NAMI Massachusetts Strongly Opposes Balancing the State Budget on the Backs of People with Mental Illness
The National Alliance on Mental Illness of Massachusetts (NAMI Massachusetts), a grassroots organization of more than 2000 members in the Commonwealth, is outraged once again that the Commonwealth of Massachusetts is balancing its budget on the backs of people with mental illness. The latest illustration of this disturbing trend is Governor Patrick’s decision to close Taunton State Hospital. NAMI Massachusetts believes that the Commonwealth is not fulfilling its obligation to provide a full spectrum of services for people with mental illness that includes both community based services and inpatient services. For the period FY 2009 – 2012, Massachusetts had the dubious distinction of ranking 11th among the states in percentage cuts from mental health funding. Among the New England states, four increased their spending, with Massachusetts decreasing its spending by 8.1% (and New Hampshire by 1.3%).i
The Board, staff and membership of NAMI Massachusetts have become increasingly alarmed that the safety net for individuals with serious mental illness is woefully inadequate. The closure of Taunton State Hospital would fundamentally disrupt the treatment of 169 patients and the lives of their family members who will now have to travel long distances to either Tewksbury or Worcester to stay connected to their loved ones. For families who do not own cars, the inadequacy of public transportation will make access difficult if not impossible. For family members with cars, longer distances and travel time, greater expenses, and limited visiting hours will prevent frequent visits. The Department of Mental Health (DMH) must mitigate the impact of the move on patients and families.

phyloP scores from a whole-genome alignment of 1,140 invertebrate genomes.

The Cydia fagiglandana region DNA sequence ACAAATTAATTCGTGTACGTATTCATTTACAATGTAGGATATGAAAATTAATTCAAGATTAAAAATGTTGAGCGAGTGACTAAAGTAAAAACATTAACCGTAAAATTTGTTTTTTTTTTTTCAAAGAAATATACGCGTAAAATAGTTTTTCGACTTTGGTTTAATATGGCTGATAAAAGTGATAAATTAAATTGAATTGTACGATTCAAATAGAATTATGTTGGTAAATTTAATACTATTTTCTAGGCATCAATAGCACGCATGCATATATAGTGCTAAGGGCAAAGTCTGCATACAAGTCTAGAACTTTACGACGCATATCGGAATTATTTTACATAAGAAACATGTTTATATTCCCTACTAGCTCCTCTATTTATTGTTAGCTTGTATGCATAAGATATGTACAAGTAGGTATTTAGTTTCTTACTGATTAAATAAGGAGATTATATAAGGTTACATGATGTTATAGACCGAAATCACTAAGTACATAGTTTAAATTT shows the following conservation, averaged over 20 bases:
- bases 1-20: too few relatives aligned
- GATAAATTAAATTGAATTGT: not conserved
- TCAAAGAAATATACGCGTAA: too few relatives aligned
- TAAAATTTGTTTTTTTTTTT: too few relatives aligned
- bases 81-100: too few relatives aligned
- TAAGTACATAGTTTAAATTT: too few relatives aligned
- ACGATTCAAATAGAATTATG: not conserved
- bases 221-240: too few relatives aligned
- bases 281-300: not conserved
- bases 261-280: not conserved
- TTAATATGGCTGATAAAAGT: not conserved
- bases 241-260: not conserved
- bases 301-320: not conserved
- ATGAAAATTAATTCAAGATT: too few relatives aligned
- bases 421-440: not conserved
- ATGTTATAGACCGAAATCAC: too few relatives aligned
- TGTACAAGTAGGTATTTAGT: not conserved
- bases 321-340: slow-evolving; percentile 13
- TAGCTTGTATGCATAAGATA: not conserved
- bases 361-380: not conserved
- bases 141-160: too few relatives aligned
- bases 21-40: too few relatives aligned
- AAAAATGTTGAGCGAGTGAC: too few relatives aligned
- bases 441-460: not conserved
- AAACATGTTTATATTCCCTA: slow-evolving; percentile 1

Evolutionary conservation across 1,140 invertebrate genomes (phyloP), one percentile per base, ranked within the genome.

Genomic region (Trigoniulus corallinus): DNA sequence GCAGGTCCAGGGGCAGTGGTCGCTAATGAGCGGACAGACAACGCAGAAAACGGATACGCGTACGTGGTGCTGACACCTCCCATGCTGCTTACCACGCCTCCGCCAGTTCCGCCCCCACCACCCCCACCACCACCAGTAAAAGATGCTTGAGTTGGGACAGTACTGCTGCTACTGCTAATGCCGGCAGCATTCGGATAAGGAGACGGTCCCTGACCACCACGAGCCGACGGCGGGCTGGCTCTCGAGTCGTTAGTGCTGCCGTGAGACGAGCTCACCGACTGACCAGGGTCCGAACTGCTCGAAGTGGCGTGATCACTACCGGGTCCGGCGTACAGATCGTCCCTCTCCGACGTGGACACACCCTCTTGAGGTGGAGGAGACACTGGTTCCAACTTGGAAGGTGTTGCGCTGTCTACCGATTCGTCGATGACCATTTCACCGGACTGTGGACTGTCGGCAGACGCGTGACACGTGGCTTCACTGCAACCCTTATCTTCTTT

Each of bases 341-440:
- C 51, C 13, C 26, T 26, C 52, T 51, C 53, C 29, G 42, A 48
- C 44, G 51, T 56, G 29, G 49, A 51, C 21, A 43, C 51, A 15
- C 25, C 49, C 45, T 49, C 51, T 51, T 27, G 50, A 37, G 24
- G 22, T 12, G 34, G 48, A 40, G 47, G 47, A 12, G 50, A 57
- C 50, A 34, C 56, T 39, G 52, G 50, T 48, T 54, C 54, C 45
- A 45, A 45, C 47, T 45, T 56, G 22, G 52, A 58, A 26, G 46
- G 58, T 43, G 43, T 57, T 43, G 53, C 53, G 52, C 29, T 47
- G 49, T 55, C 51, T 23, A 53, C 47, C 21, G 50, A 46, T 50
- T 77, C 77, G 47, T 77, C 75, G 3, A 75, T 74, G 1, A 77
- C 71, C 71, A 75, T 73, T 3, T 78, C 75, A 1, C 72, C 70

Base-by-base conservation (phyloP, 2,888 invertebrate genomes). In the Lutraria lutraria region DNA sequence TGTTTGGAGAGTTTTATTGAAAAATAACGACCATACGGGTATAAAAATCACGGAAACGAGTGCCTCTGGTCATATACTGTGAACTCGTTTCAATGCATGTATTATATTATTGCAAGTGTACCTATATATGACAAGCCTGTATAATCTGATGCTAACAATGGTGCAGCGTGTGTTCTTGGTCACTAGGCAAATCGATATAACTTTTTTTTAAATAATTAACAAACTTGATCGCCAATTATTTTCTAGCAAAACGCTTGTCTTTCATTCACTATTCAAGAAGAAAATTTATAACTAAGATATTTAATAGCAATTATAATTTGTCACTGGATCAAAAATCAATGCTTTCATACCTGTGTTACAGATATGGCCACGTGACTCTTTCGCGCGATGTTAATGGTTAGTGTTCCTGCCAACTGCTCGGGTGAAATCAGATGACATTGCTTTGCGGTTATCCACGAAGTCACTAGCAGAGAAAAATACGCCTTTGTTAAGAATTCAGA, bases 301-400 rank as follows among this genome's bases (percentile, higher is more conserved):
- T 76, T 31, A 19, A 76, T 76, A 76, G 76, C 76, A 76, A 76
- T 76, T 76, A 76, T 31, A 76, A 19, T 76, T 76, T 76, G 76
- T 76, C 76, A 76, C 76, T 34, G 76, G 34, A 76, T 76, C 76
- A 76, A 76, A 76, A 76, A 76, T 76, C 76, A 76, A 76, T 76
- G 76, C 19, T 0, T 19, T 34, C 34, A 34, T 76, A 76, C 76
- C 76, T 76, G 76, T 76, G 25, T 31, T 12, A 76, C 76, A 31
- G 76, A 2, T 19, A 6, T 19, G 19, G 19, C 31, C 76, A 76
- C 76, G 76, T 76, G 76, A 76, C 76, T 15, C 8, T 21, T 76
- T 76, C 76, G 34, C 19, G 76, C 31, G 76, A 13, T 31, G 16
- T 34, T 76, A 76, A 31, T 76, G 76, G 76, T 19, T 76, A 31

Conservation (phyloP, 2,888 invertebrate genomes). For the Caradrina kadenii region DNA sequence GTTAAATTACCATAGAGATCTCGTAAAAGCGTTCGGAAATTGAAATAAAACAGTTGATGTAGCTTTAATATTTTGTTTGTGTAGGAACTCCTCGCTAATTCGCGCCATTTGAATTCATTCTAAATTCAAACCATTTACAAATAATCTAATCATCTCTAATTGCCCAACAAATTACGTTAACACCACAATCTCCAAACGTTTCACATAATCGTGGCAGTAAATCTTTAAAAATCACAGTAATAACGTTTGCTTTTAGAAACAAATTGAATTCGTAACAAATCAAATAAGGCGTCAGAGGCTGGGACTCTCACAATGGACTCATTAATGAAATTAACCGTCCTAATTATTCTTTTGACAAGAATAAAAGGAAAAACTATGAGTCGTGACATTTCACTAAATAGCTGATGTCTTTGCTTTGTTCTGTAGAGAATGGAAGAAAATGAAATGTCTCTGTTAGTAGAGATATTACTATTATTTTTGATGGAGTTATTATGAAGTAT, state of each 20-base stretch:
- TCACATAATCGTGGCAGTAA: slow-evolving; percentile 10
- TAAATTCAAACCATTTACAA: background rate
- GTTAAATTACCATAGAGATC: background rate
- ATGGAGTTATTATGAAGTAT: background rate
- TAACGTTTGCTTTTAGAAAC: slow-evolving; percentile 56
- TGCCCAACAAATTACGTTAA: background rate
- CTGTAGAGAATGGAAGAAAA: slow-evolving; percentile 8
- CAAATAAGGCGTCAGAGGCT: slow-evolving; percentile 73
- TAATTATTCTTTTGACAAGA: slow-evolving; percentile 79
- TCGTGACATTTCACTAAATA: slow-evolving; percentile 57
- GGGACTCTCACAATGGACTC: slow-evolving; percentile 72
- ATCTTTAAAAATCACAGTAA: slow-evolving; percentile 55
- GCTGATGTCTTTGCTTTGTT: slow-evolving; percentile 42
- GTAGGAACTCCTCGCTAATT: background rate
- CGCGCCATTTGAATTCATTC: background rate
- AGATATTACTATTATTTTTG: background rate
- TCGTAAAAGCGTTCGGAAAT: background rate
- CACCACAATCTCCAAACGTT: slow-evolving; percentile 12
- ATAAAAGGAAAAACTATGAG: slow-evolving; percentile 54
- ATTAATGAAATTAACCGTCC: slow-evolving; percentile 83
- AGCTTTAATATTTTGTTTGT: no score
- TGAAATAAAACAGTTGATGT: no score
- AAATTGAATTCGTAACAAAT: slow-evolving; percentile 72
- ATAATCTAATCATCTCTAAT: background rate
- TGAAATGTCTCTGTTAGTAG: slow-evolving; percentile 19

Building a new Worcester hospital (now the Worcester Recovery Center and Hospital) was never designed to replace Taunton State Hospital. When Worcester State Hospital funds were approved by the Massachusetts legislature as part of the FY 2004 budget, there was no expectation that Taunton State Hospital would close – the new hospital in Worcester was designed to serve patients from Central Massachusetts (the old Worcester State Hospital and now closed Westboro State Hospital).ii DMH planned for an overall statewide bed capacity of 740 beds – not the current 626 bed capacity.
Since the number of psychiatric beds seems to be shrinking based on the economic needs of the Commonwealth and not the healthcare needs of people with mental illness, NAMI Massachusetts calls for an independent study examining the publicly funded mental health system to determine whether the community mental health system can support an inpatient capacity of only 626 continuing care beds. Minimally, this study should take into account the current pressures in general hospital emergency rooms, the number of individuals who are discharged to the streets, the number of new community based residential support services that have been added and any other relevant information.
As the Commonwealth touts its health care image on the national stage, the deep cuts to the mental health budget tell a different story. Numbers speak louder than words: this proposed cut ignores the needs of people with mental illness.
Department of Mental Health Funding
Source: Mass.Gov State Budget Information FY 2008 – FY 2012 (1/12)
i State Mental Health Cuts: The Continuing Crisis, a report by the National Alliance on Mental Illness, November, 2011. Among other things, this report provides data to compare the spending on mental health in Massachusetts compared to the other New England states:
- Maine – 15.4% increase
- Rhode Island – 10.6% increase
- Connecticut – 5.8% increase
- Vermont – 1.0% increase
- New Hampshire – 1.3% decrease
- Massachusetts – 8.1% decrease
For a full copy of the report and state by state analysis: www.nami.org/budgetcuts
ii Inpatient Study Report for the General Court, March 2004, The Department Mental Health